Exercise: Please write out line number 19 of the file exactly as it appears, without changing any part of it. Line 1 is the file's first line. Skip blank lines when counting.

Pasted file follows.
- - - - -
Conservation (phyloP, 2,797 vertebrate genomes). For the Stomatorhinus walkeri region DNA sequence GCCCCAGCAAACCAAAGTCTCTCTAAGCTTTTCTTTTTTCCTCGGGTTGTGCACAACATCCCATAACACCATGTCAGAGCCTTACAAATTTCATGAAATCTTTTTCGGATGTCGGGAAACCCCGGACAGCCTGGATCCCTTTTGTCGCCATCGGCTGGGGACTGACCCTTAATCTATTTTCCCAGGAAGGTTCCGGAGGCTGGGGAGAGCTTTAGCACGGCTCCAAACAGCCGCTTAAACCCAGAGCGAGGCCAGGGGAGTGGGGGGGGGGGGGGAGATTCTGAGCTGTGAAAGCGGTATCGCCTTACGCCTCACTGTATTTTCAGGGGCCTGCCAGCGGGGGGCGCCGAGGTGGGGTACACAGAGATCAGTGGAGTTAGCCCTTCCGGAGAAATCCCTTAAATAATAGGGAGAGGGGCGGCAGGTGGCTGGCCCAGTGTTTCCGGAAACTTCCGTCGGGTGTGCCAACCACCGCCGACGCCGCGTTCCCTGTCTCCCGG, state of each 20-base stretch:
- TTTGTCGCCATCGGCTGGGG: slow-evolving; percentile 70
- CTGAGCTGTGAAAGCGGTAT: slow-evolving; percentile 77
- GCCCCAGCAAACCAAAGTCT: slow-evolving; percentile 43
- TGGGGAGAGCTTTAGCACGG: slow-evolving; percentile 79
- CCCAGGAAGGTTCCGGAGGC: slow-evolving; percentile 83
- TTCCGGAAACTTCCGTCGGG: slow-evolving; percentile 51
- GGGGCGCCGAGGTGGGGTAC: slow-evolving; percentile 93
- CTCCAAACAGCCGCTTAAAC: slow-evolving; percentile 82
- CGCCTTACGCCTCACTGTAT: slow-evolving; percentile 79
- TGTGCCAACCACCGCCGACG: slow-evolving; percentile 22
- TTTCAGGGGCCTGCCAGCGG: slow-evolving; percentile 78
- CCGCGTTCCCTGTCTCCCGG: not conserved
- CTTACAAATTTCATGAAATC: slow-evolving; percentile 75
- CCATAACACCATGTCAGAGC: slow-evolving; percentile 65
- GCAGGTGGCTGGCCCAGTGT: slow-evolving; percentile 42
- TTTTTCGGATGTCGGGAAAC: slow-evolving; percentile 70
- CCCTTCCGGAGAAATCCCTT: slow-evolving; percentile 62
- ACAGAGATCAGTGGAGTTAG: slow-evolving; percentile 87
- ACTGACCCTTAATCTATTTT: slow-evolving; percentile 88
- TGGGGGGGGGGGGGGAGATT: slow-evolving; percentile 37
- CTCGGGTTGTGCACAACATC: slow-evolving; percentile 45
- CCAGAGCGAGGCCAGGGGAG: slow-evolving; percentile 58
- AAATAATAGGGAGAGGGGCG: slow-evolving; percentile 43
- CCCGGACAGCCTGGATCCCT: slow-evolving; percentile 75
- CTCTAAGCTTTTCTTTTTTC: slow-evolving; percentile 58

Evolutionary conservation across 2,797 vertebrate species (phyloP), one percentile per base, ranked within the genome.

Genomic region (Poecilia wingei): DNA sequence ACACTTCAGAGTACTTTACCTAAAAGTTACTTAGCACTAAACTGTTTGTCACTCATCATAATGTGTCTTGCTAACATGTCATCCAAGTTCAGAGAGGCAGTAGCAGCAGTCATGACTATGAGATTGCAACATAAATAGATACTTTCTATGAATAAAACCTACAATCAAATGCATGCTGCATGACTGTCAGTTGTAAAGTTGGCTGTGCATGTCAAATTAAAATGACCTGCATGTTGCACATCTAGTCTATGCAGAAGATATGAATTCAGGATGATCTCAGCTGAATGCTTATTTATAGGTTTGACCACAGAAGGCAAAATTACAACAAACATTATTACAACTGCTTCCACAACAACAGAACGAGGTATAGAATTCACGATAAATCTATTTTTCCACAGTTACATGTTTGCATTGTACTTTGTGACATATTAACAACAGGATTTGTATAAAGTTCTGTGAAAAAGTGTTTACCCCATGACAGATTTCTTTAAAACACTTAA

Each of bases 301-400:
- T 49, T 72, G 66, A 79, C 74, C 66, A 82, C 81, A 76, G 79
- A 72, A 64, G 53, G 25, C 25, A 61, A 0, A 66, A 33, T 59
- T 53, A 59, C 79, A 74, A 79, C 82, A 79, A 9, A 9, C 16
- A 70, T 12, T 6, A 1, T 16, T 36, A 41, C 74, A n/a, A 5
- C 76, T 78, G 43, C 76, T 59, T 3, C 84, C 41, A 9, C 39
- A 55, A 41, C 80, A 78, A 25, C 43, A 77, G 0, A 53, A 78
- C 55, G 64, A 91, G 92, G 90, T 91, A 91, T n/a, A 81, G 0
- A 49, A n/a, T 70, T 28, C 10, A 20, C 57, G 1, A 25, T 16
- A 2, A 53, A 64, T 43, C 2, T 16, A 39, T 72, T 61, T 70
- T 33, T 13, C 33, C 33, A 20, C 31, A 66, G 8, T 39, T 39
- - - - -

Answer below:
- ACAGAGATCAGTGGAGTTAG: slow-evolving; percentile 87